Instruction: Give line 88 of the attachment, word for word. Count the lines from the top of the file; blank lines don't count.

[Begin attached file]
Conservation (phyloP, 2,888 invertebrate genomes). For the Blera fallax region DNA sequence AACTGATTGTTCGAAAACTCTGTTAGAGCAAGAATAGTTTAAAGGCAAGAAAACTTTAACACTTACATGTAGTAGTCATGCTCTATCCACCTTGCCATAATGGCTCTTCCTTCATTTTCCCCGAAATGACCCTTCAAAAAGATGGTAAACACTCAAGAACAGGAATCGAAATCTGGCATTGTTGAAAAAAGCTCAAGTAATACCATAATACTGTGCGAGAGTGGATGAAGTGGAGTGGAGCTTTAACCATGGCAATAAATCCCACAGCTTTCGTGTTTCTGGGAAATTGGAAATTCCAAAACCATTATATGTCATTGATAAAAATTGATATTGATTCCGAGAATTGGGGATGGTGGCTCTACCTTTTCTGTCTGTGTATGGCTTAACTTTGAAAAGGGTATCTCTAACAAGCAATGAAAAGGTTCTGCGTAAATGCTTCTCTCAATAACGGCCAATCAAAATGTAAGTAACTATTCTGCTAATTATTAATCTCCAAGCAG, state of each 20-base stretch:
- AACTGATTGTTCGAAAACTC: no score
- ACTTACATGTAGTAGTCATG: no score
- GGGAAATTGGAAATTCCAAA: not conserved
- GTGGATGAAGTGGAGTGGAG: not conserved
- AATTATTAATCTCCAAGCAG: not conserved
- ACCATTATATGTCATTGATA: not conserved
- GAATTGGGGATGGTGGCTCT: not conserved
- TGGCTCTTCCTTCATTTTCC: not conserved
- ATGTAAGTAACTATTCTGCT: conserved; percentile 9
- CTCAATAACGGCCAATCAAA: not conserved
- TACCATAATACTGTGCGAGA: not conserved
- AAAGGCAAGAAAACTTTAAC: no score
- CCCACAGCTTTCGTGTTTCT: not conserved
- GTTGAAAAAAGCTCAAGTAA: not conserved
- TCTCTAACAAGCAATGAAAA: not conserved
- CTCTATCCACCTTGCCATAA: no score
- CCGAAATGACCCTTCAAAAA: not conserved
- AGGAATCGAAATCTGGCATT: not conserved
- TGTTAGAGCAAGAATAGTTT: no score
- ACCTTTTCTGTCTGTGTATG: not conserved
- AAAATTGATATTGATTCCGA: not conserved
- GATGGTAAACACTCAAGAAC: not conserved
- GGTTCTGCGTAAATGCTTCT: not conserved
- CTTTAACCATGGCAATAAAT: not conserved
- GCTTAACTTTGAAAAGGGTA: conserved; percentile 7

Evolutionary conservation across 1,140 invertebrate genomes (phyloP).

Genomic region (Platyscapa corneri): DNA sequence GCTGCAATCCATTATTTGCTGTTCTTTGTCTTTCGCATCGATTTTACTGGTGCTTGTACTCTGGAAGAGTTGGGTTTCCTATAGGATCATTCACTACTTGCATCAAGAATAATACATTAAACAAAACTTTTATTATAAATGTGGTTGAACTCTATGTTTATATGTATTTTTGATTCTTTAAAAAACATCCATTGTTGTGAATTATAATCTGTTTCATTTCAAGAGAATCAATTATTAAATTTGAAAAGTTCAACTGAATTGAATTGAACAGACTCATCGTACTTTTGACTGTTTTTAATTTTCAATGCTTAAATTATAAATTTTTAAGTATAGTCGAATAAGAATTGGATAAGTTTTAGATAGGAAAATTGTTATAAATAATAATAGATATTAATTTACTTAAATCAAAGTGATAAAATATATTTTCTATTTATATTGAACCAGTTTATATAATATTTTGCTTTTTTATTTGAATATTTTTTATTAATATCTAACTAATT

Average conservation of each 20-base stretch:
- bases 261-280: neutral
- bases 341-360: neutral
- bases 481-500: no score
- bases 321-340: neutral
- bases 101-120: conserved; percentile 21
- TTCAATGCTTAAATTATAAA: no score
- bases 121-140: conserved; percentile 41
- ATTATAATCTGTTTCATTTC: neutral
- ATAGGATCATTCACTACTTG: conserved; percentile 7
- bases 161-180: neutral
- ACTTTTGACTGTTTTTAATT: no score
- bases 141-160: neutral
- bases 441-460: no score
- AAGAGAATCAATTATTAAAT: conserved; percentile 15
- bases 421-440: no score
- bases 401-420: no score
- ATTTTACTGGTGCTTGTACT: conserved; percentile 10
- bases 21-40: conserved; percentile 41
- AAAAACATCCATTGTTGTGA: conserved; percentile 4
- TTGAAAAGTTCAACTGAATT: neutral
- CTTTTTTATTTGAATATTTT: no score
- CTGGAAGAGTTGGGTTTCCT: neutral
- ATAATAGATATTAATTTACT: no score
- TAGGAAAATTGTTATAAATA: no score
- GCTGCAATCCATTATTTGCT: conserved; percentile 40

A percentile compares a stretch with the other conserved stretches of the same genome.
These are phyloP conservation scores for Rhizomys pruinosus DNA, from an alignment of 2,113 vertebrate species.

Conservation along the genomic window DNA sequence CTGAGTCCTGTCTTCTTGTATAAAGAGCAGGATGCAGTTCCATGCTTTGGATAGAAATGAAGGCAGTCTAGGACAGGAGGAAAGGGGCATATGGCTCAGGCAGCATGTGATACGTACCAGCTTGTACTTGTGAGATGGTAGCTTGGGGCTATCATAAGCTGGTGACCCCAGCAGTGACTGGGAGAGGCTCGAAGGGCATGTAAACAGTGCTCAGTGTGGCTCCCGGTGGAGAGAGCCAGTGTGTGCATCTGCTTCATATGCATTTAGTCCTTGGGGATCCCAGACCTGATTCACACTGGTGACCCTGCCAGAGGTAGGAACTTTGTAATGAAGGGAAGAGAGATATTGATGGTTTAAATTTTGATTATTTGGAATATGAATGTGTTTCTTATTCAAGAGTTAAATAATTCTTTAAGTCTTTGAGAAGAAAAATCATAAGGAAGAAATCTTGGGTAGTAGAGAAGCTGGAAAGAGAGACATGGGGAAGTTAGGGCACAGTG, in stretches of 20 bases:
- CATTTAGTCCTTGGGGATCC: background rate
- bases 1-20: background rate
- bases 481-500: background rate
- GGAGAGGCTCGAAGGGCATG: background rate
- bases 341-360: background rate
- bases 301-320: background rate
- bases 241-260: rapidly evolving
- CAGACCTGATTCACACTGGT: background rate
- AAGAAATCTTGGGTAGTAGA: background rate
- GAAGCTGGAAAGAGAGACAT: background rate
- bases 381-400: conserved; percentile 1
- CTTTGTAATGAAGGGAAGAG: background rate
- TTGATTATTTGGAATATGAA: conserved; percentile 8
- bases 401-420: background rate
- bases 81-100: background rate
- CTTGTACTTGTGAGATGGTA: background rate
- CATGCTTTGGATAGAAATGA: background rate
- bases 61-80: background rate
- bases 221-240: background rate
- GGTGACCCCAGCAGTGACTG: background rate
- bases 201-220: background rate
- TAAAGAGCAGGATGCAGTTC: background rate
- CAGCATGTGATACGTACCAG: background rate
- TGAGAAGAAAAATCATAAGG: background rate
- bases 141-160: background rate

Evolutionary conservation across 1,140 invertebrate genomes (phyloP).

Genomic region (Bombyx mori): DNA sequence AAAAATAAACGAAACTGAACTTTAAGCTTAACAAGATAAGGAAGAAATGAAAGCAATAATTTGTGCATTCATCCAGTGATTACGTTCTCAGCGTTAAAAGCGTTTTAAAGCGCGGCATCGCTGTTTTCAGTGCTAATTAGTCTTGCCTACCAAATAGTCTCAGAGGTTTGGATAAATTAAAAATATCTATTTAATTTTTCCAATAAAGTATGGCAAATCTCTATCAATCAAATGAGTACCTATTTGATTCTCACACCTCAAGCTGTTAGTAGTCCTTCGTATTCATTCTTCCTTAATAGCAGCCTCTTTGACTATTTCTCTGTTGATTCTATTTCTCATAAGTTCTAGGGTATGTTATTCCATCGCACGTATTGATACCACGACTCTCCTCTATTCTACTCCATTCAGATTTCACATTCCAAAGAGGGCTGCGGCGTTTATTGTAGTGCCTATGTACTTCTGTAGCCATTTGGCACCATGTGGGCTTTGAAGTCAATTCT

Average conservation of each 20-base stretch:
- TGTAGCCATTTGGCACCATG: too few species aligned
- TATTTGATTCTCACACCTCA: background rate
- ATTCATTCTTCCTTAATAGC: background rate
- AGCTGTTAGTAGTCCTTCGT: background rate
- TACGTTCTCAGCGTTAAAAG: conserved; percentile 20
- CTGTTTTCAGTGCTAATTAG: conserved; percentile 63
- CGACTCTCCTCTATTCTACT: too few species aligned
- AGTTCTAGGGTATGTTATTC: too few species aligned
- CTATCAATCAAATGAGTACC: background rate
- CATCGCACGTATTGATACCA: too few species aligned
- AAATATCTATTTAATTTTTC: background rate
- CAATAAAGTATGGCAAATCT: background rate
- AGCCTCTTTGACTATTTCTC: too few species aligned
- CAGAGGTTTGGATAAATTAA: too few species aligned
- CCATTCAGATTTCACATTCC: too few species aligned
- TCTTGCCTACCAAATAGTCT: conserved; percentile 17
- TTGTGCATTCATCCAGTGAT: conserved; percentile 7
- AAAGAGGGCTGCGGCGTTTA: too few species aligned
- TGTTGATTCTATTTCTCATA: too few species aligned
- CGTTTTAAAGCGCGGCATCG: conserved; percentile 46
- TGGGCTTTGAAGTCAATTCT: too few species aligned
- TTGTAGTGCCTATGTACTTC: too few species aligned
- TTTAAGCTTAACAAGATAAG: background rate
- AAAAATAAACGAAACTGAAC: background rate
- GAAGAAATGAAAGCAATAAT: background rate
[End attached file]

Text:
- ATTCATTCTTCCTTAATAGC: background rate